It does not make the challenge easy. The hedge between art and book means insights, but also an awkward, exhausting show with hardly space to materialize anything—the space of what one recent exhibition called "The Feverish Library." It has ninety artists and nearly twice that many objects, in just two long but narrow rooms. It has a visitor all but bouncing off the walls, with each year split between them. It mixes art, photographs of art, and instructions for making art with exhibition announcements and typewritten documents from the critic herself. When Lippard assigns her students at the School of Visual Arts to describe, the imperative could cross over into a work of conceptual art.

She crosses all the way over with a longer statement to accompany an exhibition. "It doesn't matter what this says," she concludes. "Is a review in itself a fake?" I hope not, but things are getting interesting, and one can see how capacious the idea of conceptual art is—not just at its emergence, for also for today. Lippard makes that clear enough when she gives her book a sub-subtitle and a sub-sub-subtitle. She calls it "a cross-reference book of information on some esthetic boundaries: consisting of a bibliography into which are inserted a fragmented text, art works, documents, interviews, and symposia, arranged chronologically and focused on so-called conceptual or information or idea art with mentions of such vaguely designated areas as minimal, anti-form, systems, earth, or process art occurring now in the Americas, Europe, England, Australia, and Asia (with occasional political overtones)." Are you with me?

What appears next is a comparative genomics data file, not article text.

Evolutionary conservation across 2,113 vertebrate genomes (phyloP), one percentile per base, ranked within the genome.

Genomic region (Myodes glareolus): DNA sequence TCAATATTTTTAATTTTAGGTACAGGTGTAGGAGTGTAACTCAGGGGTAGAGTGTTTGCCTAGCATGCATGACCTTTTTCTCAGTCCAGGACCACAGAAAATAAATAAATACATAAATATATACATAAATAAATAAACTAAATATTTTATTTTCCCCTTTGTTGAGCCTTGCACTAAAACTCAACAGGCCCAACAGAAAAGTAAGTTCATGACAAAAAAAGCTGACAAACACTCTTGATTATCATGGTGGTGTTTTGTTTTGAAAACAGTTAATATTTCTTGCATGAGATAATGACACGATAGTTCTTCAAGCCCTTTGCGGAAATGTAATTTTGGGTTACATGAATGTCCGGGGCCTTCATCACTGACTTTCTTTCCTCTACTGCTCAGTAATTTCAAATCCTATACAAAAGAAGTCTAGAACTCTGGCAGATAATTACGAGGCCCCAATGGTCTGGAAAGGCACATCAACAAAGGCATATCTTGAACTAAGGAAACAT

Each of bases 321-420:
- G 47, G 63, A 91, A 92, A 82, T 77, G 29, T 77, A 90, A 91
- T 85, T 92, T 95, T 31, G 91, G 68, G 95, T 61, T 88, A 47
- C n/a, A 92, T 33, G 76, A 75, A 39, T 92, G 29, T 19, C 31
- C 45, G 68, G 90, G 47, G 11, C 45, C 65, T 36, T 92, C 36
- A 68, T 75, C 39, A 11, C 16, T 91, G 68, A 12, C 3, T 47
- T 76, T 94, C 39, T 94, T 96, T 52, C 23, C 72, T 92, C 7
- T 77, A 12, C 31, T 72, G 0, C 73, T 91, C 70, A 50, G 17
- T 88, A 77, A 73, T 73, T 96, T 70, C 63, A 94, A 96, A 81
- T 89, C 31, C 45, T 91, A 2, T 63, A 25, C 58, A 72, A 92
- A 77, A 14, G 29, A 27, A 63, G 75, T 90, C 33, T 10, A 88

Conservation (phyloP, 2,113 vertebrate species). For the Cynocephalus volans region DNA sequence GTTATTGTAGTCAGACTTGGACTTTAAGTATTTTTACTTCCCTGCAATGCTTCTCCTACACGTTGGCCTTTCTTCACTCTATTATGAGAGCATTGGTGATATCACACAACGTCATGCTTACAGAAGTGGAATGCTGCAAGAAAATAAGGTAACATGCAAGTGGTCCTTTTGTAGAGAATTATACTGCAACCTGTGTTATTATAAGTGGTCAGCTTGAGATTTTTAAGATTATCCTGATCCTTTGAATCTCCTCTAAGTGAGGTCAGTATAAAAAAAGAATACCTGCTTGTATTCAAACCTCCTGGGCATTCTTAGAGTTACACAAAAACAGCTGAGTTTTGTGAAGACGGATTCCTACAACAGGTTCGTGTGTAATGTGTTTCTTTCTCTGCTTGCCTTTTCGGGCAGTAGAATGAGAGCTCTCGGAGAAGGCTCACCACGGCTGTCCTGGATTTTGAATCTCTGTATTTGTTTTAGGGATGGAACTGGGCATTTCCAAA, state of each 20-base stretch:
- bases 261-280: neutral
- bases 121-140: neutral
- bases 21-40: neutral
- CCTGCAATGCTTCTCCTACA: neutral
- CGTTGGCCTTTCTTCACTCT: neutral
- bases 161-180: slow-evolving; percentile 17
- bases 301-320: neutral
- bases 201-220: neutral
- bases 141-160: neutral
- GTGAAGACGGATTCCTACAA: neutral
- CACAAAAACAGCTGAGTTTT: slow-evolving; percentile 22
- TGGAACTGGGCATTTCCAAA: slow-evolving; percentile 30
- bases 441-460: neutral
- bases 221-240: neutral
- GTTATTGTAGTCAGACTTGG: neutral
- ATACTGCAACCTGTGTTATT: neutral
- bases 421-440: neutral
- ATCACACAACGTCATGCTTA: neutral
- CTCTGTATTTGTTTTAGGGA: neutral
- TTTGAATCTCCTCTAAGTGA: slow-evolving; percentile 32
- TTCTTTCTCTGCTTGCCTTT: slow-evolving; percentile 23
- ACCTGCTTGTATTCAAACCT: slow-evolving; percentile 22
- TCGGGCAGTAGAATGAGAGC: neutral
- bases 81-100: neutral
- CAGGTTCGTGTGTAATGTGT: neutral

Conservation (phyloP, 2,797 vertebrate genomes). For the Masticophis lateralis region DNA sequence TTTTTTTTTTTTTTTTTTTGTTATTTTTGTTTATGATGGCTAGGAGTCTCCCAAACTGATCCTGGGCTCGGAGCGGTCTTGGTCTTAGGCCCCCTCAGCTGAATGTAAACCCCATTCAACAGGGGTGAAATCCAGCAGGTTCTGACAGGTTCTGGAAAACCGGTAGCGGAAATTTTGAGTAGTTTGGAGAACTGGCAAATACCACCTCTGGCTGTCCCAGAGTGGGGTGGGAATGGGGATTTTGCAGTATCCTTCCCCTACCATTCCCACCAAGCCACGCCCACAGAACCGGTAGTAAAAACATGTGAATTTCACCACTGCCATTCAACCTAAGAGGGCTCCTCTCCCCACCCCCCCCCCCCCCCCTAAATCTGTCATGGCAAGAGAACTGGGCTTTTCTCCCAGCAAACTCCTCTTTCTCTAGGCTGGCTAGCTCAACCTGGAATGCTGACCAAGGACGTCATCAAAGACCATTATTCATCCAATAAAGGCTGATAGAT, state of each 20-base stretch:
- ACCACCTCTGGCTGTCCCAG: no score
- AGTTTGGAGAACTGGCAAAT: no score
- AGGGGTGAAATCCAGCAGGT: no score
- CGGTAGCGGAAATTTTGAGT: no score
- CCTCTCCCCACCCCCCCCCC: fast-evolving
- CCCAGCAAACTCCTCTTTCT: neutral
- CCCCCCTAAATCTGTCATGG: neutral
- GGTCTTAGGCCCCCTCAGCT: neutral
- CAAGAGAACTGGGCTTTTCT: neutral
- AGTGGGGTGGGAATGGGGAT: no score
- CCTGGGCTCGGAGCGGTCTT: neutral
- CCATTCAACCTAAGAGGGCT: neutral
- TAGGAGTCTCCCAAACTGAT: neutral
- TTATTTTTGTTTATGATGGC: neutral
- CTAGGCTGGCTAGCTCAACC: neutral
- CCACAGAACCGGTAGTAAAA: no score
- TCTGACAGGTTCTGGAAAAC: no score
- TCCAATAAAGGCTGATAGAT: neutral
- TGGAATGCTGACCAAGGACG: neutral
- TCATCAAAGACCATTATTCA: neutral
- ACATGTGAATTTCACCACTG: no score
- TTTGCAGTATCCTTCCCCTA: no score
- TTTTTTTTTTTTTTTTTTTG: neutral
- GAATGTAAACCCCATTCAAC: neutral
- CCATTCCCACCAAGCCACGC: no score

Not to worry, for one has a taste of all those in Brooklyn. The curators, Catherine Morris and Vincent Bonin, start quite apart from conceptual art, because Lippard did. Her 1966 show at Fischbach, "Eccentric Abstraction," includes some experts at physical comfort and discomfort—in Alice Adams, Louise Bourgeois, Eva Hesse, and Bruce Nauman. (Note that three of this show's eight artists are women, and Carolee Schneemann soon posed for Nauman as Manet's Olympia.) It also inspired a crossword puzzle by Nancy Holt, starting with "What a Nauman work sometimes appears to be." Alas, "blank" does not fit in the blank.

In no time, too, one has a definition of conceptual art—or maybe not. Joseph Kosuth displays a dictionary definition as a silkscreen, of the word word, subtitling it Art as Idea as Idea. The viewer or reviewer, in turn, then forms an idea of an idea of an idea. It is not an infinite regress, but it is treacherous ground. Step back from the show's crowded walls, and it may slip out from under one. Did I say that the first show devoted to the subject was called "Conceptual Art and Conceptual Aspects"?

Between art and book